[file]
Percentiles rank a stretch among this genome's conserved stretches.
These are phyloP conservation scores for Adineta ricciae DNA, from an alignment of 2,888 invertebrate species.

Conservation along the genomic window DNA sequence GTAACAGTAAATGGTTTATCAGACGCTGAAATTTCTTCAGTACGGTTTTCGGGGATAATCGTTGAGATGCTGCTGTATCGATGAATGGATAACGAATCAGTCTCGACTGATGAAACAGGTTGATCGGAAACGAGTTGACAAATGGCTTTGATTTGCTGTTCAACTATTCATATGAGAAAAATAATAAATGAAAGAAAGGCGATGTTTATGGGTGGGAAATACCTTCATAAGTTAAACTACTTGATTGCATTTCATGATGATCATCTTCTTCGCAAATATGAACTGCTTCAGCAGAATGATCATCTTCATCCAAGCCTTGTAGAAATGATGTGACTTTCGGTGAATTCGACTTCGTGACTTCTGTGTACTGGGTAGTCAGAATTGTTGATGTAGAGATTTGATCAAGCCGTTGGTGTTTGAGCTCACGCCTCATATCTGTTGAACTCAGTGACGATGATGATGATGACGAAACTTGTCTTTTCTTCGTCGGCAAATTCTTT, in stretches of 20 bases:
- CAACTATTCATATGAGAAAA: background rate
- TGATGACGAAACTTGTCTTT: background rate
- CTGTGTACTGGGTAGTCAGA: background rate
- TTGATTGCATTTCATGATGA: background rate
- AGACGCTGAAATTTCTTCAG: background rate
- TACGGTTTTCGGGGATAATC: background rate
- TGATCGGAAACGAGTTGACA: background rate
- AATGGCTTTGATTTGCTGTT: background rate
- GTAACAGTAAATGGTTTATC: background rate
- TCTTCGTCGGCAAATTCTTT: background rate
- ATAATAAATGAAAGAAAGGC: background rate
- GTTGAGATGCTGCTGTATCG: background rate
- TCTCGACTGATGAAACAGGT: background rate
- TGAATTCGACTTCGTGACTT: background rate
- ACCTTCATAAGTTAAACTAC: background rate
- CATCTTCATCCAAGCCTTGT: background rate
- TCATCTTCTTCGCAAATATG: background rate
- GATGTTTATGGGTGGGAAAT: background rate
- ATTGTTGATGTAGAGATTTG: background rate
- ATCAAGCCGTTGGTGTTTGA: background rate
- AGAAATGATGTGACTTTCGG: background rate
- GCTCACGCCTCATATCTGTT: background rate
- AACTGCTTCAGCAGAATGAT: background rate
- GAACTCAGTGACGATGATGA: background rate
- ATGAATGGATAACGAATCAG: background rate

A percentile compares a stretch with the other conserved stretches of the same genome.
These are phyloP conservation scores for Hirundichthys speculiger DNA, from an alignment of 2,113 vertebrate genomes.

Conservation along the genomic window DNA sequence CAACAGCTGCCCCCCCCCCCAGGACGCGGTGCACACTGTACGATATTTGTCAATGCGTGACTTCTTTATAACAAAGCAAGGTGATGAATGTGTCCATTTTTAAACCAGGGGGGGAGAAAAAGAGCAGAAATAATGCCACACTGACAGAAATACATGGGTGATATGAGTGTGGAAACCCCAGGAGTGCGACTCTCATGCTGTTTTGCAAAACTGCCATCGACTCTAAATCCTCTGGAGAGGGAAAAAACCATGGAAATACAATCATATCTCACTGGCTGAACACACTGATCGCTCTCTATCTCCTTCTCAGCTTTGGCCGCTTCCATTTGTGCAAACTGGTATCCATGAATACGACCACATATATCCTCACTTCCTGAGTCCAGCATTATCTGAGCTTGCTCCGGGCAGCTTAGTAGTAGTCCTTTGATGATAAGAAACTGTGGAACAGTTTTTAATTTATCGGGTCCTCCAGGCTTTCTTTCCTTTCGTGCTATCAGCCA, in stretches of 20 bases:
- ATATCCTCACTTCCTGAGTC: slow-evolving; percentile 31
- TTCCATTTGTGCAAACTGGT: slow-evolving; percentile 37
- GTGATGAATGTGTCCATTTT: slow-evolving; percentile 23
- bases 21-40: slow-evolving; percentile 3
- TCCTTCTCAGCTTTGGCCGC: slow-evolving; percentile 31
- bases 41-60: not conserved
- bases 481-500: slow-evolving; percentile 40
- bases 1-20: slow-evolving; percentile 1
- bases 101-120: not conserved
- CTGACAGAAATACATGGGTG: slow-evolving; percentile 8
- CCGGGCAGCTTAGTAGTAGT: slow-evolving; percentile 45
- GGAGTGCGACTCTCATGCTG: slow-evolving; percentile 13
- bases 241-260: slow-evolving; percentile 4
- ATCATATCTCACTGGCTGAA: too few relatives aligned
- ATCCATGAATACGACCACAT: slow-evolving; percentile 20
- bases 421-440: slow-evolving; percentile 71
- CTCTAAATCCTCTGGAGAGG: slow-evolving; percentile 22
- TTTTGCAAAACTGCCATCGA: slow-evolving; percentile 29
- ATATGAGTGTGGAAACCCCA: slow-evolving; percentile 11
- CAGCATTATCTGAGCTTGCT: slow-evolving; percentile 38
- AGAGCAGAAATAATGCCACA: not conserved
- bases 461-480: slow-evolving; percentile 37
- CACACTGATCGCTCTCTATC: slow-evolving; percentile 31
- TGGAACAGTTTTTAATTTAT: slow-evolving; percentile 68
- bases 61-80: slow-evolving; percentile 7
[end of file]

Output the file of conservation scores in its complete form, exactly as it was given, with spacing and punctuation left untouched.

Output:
Percentiles rank a stretch among this genome's conserved stretches.
These are phyloP conservation scores for Adineta ricciae DNA, from an alignment of 2,888 invertebrate species.

Conservation along the genomic window DNA sequence GTAACAGTAAATGGTTTATCAGACGCTGAAATTTCTTCAGTACGGTTTTCGGGGATAATCGTTGAGATGCTGCTGTATCGATGAATGGATAACGAATCAGTCTCGACTGATGAAACAGGTTGATCGGAAACGAGTTGACAAATGGCTTTGATTTGCTGTTCAACTATTCATATGAGAAAAATAATAAATGAAAGAAAGGCGATGTTTATGGGTGGGAAATACCTTCATAAGTTAAACTACTTGATTGCATTTCATGATGATCATCTTCTTCGCAAATATGAACTGCTTCAGCAGAATGATCATCTTCATCCAAGCCTTGTAGAAATGATGTGACTTTCGGTGAATTCGACTTCGTGACTTCTGTGTACTGGGTAGTCAGAATTGTTGATGTAGAGATTTGATCAAGCCGTTGGTGTTTGAGCTCACGCCTCATATCTGTTGAACTCAGTGACGATGATGATGATGACGAAACTTGTCTTTTCTTCGTCGGCAAATTCTTT, in stretches of 20 bases:
- CAACTATTCATATGAGAAAA: background rate
- TGATGACGAAACTTGTCTTT: background rate
- CTGTGTACTGGGTAGTCAGA: background rate
- TTGATTGCATTTCATGATGA: background rate
- AGACGCTGAAATTTCTTCAG: background rate
- TACGGTTTTCGGGGATAATC: background rate
- TGATCGGAAACGAGTTGACA: background rate
- AATGGCTTTGATTTGCTGTT: background rate
- GTAACAGTAAATGGTTTATC: background rate
- TCTTCGTCGGCAAATTCTTT: background rate
- ATAATAAATGAAAGAAAGGC: background rate
- GTTGAGATGCTGCTGTATCG: background rate
- TCTCGACTGATGAAACAGGT: background rate
- TGAATTCGACTTCGTGACTT: background rate
- ACCTTCATAAGTTAAACTAC: background rate
- CATCTTCATCCAAGCCTTGT: background rate
- TCATCTTCTTCGCAAATATG: background rate
- GATGTTTATGGGTGGGAAAT: background rate
- ATTGTTGATGTAGAGATTTG: background rate
- ATCAAGCCGTTGGTGTTTGA: background rate
- AGAAATGATGTGACTTTCGG: background rate
- GCTCACGCCTCATATCTGTT: background rate
- AACTGCTTCAGCAGAATGAT: background rate
- GAACTCAGTGACGATGATGA: background rate
- ATGAATGGATAACGAATCAG: background rate

A percentile compares a stretch with the other conserved stretches of the same genome.
These are phyloP conservation scores for Hirundichthys speculiger DNA, from an alignment of 2,113 vertebrate genomes.

Conservation along the genomic window DNA sequence CAACAGCTGCCCCCCCCCCCAGGACGCGGTGCACACTGTACGATATTTGTCAATGCGTGACTTCTTTATAACAAAGCAAGGTGATGAATGTGTCCATTTTTAAACCAGGGGGGGAGAAAAAGAGCAGAAATAATGCCACACTGACAGAAATACATGGGTGATATGAGTGTGGAAACCCCAGGAGTGCGACTCTCATGCTGTTTTGCAAAACTGCCATCGACTCTAAATCCTCTGGAGAGGGAAAAAACCATGGAAATACAATCATATCTCACTGGCTGAACACACTGATCGCTCTCTATCTCCTTCTCAGCTTTGGCCGCTTCCATTTGTGCAAACTGGTATCCATGAATACGACCACATATATCCTCACTTCCTGAGTCCAGCATTATCTGAGCTTGCTCCGGGCAGCTTAGTAGTAGTCCTTTGATGATAAGAAACTGTGGAACAGTTTTTAATTTATCGGGTCCTCCAGGCTTTCTTTCCTTTCGTGCTATCAGCCA, in stretches of 20 bases:
- ATATCCTCACTTCCTGAGTC: slow-evolving; percentile 31
- TTCCATTTGTGCAAACTGGT: slow-evolving; percentile 37
- GTGATGAATGTGTCCATTTT: slow-evolving; percentile 23
- bases 21-40: slow-evolving; percentile 3
- TCCTTCTCAGCTTTGGCCGC: slow-evolving; percentile 31
- bases 41-60: not conserved
- bases 481-500: slow-evolving; percentile 40
- bases 1-20: slow-evolving; percentile 1
- bases 101-120: not conserved
- CTGACAGAAATACATGGGTG: slow-evolving; percentile 8
- CCGGGCAGCTTAGTAGTAGT: slow-evolving; percentile 45
- GGAGTGCGACTCTCATGCTG: slow-evolving; percentile 13
- bases 241-260: slow-evolving; percentile 4
- ATCATATCTCACTGGCTGAA: too few relatives aligned
- ATCCATGAATACGACCACAT: slow-evolving; percentile 20
- bases 421-440: slow-evolving; percentile 71
- CTCTAAATCCTCTGGAGAGG: slow-evolving; percentile 22
- TTTTGCAAAACTGCCATCGA: slow-evolving; percentile 29
- ATATGAGTGTGGAAACCCCA: slow-evolving; percentile 11
- CAGCATTATCTGAGCTTGCT: slow-evolving; percentile 38
- AGAGCAGAAATAATGCCACA: not conserved
- bases 461-480: slow-evolving; percentile 37
- CACACTGATCGCTCTCTATC: slow-evolving; percentile 31
- TGGAACAGTTTTTAATTTAT: slow-evolving; percentile 68
- bases 61-80: slow-evolving; percentile 7